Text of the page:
“Are you sure he will be up here?” Jeremiah asked, his voice weak from the thin air and lack of water.
I nodded, my eyes fixed on the top of the incline. The journey up the mountain had been difficult, and strenuous, but not altogether dangerous. It was more of a matter of inconvenience–a deterrent from frivolous matters being brought before the White Robe. “I saw him once, a few years ago, when I came here with my father.”
We reached the brow of the hill, and there the two of us, being weary, stopped to rest. Jeremiah looked visibly agitated. “I don’t see anyone. We’ve made this trip for nothing.”
I said nothing and looked around. A small campfire, perhaps recently extinguished, an old wooden crate, and a few sparse flora before the sheer cliff face…I became curious and stood, sauntering over to the cliff. Carefully, I peered over. There, on a cleft of the adjacent rocks, sat a person, robed in silvery white, meditating inches from the thousand-foot drop. I opened my mouth to speak but the person spoke first.
“Hello, travelers,” the Judex said, not looking up. Her voice was full of authority, but also calm and serenity. “Please, feel free to sit down and rest before speaking to me. There is water in the crate near you. Please help yourselves.”
I turned to see Jeremiah opening the crate to reveal some rations and water. He plucked one of the glass bottles out and opened it.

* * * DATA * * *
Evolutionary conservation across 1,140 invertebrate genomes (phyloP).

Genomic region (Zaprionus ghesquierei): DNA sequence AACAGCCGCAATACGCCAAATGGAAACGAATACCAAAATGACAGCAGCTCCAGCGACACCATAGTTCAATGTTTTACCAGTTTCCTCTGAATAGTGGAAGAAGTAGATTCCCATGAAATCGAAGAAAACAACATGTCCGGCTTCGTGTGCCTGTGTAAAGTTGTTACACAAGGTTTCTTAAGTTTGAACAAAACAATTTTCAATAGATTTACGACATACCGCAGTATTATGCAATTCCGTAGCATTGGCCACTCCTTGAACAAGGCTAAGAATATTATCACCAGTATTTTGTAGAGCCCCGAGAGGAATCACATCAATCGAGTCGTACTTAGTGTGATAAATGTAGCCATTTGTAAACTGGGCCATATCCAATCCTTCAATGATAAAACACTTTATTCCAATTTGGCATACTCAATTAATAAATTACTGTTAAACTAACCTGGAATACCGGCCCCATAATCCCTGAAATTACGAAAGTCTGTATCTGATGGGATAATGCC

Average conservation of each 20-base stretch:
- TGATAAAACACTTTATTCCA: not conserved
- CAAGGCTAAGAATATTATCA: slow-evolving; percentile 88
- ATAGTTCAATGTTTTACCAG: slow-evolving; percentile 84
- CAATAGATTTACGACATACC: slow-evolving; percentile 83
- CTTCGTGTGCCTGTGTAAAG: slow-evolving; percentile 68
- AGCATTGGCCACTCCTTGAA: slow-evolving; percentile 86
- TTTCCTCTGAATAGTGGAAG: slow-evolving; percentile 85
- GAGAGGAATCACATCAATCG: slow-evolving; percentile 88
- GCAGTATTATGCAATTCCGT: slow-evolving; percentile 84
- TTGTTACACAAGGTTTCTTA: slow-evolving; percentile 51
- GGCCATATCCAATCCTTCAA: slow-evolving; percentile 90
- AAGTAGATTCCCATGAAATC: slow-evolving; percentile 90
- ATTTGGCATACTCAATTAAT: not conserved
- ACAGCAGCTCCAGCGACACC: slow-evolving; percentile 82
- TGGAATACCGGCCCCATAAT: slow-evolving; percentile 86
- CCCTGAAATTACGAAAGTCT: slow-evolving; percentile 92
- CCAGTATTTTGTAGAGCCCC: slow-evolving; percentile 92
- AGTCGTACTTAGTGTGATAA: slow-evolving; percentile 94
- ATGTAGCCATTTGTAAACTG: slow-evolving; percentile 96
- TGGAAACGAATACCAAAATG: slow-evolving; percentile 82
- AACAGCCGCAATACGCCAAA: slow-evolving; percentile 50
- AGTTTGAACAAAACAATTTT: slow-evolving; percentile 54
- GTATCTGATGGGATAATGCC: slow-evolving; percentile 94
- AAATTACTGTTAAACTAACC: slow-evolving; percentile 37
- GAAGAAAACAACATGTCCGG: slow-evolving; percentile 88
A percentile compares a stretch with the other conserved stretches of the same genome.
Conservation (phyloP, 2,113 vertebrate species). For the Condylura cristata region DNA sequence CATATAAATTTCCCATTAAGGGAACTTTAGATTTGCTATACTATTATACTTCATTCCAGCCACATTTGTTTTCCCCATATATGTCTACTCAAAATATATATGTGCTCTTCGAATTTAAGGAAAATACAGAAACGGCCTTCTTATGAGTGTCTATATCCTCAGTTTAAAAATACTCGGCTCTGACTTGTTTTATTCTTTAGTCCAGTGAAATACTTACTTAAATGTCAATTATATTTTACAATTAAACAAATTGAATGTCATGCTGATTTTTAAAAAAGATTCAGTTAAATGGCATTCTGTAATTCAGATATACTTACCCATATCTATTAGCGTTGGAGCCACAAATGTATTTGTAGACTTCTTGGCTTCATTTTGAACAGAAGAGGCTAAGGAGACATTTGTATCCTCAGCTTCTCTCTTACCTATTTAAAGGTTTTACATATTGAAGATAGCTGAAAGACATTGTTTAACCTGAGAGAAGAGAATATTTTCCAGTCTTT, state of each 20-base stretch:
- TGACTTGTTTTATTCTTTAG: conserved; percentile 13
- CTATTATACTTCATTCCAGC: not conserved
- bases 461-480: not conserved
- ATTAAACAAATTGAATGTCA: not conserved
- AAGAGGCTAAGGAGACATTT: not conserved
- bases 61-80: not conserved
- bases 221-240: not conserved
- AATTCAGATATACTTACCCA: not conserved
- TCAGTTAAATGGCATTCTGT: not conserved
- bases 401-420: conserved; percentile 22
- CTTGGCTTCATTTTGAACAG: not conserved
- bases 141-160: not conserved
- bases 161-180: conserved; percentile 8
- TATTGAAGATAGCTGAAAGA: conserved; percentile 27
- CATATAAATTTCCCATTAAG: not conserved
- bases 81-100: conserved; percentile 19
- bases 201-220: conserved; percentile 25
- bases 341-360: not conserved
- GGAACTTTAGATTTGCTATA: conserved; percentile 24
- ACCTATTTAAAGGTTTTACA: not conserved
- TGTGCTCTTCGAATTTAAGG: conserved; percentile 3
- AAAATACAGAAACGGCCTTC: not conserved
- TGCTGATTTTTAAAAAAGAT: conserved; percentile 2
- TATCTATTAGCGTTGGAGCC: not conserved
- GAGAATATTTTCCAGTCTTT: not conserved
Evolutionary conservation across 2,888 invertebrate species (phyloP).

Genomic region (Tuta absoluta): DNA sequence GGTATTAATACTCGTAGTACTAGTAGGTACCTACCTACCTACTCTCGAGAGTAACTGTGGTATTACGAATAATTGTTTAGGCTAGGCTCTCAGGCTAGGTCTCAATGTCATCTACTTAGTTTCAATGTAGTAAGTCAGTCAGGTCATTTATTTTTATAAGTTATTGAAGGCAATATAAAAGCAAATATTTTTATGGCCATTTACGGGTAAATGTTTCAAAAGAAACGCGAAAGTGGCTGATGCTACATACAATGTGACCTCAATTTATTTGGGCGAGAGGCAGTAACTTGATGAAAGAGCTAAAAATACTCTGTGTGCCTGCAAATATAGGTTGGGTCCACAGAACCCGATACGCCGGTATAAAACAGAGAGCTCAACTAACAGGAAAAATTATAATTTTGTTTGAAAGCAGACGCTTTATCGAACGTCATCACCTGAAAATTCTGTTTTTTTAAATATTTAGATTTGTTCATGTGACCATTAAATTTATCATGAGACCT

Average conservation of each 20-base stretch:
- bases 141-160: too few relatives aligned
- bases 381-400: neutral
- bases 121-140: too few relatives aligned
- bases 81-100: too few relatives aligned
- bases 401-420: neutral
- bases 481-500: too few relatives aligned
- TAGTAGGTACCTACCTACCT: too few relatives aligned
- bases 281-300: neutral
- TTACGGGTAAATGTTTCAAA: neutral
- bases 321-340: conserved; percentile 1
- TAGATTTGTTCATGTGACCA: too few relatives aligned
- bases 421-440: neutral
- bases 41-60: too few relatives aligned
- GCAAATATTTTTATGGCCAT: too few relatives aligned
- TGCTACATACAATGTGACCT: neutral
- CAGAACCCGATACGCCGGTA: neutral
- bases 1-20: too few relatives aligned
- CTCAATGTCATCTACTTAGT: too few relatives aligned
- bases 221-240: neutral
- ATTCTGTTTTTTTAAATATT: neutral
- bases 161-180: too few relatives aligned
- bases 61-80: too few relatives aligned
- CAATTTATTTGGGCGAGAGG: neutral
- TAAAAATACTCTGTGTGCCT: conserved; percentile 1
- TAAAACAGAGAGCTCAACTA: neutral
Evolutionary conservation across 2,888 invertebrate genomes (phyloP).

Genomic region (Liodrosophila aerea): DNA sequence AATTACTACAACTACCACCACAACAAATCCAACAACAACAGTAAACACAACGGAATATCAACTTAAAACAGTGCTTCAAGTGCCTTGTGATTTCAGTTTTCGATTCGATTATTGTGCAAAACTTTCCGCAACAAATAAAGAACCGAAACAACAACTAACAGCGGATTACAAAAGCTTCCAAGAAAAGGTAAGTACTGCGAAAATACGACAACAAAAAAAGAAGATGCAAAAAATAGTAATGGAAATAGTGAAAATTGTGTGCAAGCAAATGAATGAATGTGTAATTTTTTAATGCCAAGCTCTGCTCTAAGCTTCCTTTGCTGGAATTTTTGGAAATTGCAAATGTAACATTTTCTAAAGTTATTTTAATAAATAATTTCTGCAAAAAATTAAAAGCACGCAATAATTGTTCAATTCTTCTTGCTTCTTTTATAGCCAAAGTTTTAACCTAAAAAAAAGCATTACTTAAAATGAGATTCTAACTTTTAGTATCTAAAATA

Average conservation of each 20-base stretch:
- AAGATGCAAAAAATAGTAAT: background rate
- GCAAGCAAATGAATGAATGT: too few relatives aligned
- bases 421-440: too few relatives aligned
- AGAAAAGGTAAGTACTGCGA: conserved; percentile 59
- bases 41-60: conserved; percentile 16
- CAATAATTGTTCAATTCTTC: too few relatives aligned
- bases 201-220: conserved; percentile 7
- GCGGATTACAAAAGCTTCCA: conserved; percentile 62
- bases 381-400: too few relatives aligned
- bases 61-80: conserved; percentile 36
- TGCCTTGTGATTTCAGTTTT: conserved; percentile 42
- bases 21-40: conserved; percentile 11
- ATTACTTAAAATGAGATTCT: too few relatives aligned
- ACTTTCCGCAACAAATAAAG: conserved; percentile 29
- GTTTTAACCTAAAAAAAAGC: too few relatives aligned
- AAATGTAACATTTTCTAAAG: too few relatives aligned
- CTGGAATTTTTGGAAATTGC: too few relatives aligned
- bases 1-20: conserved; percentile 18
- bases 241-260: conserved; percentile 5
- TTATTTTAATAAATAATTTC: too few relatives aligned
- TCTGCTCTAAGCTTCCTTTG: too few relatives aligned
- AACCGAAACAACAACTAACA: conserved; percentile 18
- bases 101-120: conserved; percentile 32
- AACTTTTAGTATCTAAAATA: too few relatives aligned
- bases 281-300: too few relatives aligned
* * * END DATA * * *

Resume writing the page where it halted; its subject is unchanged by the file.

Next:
I looked back over the cliff. “I don’t want to take much of your time…we just need a conflict resolved.”
“Go on,” the Judex said softly. “Jeremiah has been moving his land markers for months, encroaching on my plot. I have tried to stop him and believe it violates the Laws…he says he is not taking it by force and that those markers were always there.”
Jeremiah wiped the water from his chin and waited.
“And you’ve come to me to declare whether the markers were or were not moved? Seems hardly a reason to involve the Judex. But you’ve made your journey here. So I will try.” She raised her hand, and white glowing writing began to scrawl across her skin, the hive-mind of the Law spinning through her connected consciousness. “Jeremiah. Did you move the markers?”
Jeremiah stiffened, his eyes becoming unfocused. “Yes. Yes I did.”
The judge lowered her hand. “Then you are guilty of attempting to claim another’s property by force. The penalty for which is death.” She looked up at me. “But you knew this already. I told you this answer when you visited me six days ago.”
Jeremiah shook himself back to reality. “Wait, I thought you said–“
But his words were suddenly consumed by a scream as I pushed him off the edge of the cliff into the fog below.
The Immutable Guardians of Law
The Span has but 7 laws, which are considered to be the unquestionable truths of society:
1. No person or law may contribute to a loss of Sympathy in another person or persons.
2. No person who has shunned his Sympathy shall be allowed to live.
3. No person or law may prevent a person or persons from contributing to the goals of his Guild, nor deny him the rights and privileges thereof.
4. No Guild shall trespass on the duties of another.
5. No person or persons may take the property of another by force or coercion.
6. The rulings of the Guild of Judex shall not be infringed.
7. The Waste is forbidden. None may go there.